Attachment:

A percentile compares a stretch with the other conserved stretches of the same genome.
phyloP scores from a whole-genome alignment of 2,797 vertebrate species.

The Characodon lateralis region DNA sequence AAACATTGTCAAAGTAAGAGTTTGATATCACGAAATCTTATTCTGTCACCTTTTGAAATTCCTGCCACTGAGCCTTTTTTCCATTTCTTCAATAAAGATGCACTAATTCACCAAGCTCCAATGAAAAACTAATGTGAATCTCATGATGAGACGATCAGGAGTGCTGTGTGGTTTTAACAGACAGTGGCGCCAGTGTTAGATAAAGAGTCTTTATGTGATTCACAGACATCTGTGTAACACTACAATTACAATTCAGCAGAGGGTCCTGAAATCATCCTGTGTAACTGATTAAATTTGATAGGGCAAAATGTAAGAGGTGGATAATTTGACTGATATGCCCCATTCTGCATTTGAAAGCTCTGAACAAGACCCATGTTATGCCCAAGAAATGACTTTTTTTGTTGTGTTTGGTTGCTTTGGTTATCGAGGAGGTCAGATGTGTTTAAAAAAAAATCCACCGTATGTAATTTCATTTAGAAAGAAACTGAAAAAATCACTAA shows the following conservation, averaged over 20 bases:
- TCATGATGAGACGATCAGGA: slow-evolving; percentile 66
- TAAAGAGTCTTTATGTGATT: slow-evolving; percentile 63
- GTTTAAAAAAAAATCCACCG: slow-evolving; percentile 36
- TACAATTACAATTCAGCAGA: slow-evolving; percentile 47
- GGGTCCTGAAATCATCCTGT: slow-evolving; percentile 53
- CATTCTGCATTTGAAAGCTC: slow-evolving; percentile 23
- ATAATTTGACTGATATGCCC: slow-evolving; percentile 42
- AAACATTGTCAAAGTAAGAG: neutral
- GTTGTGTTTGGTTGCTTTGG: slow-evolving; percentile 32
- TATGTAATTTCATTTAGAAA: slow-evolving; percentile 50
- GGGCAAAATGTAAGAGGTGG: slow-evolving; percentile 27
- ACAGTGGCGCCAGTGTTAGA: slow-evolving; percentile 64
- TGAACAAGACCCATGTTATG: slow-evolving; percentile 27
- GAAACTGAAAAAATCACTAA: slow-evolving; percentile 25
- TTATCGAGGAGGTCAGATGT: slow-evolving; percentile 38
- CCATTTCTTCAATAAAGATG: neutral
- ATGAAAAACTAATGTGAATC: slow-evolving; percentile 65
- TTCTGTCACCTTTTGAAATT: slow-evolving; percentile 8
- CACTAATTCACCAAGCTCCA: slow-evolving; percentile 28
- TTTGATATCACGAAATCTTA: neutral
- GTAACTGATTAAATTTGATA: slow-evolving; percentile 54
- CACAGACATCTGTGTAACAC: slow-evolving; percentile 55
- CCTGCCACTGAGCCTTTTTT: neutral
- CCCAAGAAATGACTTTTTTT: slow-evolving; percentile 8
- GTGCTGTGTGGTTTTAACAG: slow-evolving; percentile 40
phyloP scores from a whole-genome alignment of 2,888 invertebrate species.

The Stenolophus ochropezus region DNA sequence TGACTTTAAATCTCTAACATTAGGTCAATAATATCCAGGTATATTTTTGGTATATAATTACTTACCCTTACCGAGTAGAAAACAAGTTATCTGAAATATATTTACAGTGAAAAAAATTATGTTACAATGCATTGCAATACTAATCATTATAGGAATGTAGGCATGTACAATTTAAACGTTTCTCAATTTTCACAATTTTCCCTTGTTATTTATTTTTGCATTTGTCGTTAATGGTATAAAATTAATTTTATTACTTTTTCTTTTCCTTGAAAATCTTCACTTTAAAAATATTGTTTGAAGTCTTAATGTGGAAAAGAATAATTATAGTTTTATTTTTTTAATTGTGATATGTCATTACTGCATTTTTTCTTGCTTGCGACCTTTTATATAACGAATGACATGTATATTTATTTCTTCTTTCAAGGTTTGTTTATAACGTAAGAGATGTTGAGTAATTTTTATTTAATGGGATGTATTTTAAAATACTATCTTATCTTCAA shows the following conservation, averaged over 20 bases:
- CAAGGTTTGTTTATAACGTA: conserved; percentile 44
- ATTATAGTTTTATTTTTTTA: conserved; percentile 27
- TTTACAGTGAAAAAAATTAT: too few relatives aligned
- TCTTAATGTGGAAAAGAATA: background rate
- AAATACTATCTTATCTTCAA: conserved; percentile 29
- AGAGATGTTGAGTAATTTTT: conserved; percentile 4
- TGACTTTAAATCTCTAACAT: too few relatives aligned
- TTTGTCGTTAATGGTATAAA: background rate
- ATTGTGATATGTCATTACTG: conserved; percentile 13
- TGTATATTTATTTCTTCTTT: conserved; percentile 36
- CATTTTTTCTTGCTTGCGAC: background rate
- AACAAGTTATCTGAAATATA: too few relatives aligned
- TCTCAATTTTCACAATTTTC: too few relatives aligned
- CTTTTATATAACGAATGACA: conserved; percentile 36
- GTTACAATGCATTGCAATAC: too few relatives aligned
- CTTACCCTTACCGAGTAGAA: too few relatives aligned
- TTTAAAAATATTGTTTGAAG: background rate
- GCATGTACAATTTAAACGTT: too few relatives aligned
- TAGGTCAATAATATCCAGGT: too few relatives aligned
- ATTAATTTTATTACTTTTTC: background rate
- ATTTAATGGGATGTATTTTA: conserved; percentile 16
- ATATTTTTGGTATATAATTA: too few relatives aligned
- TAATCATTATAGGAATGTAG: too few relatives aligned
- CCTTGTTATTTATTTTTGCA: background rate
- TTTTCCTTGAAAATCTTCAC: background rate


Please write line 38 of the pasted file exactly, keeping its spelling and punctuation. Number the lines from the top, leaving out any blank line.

- TTTGTCGTTAATGGTATAAA: background rate